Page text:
Background: Inhibitors of the epidermal growth factor (EGFR) signaling pathway have a major role in the treatment of KRAS wild-type colorectal cancer patients. The EGFR pathway has been shown to be activated in gastric cancer (GC). However, published data on KRAS and BRAF mutation status is limited in GC and has not been compared between GC from different geographic regions.
Methods: The prevalence of KRAS and BRAF mutations was established in 712 GC: 278 GC from the United Kingdom, 230 GC from Japan and 204 GC from Singapore. The relationship between KRAS/BRAF mutation status, DNA mismatch repair (MMR) status, clinicopathological variables and overall survival was analysed.
Results: Overall, 30 (4.2%) GC carried a KRAS mutation. In total, 5.8% of the UK GC, 4% of Japan GC and 1.5% of Singapore GC were KRAS mutant. KRAS mutant GC had fewer lymph node metastases in the UK cohort (P=0.005) and were more frequent in elderly patients in the Japan cohort (P=0.034). KRAS mutations were more frequent in MMR-deficient GC in the UK and the Japanese cohort (P<0.05). A BRAF mutation was only detected in a single Japanese GC.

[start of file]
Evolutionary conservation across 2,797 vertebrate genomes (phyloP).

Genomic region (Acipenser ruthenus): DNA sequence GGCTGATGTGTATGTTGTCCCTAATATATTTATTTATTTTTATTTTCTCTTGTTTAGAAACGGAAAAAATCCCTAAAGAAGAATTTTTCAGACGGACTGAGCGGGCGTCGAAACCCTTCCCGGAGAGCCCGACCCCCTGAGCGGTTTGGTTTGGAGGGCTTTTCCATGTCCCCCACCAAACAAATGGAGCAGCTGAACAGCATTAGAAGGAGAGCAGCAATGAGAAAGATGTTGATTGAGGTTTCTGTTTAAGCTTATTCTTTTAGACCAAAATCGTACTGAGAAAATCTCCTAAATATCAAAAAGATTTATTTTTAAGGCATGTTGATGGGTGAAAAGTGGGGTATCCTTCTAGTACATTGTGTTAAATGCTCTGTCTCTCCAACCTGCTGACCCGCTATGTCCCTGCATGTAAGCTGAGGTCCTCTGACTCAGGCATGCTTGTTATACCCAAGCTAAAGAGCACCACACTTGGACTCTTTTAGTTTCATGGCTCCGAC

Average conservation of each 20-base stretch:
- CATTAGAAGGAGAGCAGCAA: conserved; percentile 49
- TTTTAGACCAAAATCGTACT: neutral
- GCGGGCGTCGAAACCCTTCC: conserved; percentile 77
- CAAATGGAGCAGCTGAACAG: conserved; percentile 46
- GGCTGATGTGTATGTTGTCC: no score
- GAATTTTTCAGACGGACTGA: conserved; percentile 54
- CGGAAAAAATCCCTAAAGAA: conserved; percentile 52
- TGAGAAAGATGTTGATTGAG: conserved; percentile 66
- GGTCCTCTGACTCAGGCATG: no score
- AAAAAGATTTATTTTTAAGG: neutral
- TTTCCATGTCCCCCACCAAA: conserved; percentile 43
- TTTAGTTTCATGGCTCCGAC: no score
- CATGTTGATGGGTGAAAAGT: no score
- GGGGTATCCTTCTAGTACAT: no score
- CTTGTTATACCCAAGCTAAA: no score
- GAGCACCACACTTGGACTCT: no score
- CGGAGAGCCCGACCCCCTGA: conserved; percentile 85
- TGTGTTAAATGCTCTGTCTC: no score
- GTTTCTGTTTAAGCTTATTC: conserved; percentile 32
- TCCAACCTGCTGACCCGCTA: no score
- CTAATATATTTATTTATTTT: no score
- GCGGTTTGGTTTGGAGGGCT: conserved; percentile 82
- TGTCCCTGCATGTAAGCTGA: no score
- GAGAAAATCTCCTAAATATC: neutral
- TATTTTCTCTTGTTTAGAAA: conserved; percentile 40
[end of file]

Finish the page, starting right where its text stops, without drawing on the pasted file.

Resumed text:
Conclusions: This large multicentre study demonstrated that KRAS mutations and DNA MMR deficiency have a role in a small subgroup of GC irrespective of country of origin, suggesting that this subgroup of GC may have developed along a common pathway. Further studies need to establish whether concomitant mutations or amplifications of other EGFR signalling pathway genes may contribute to the activation of this pathway in GC.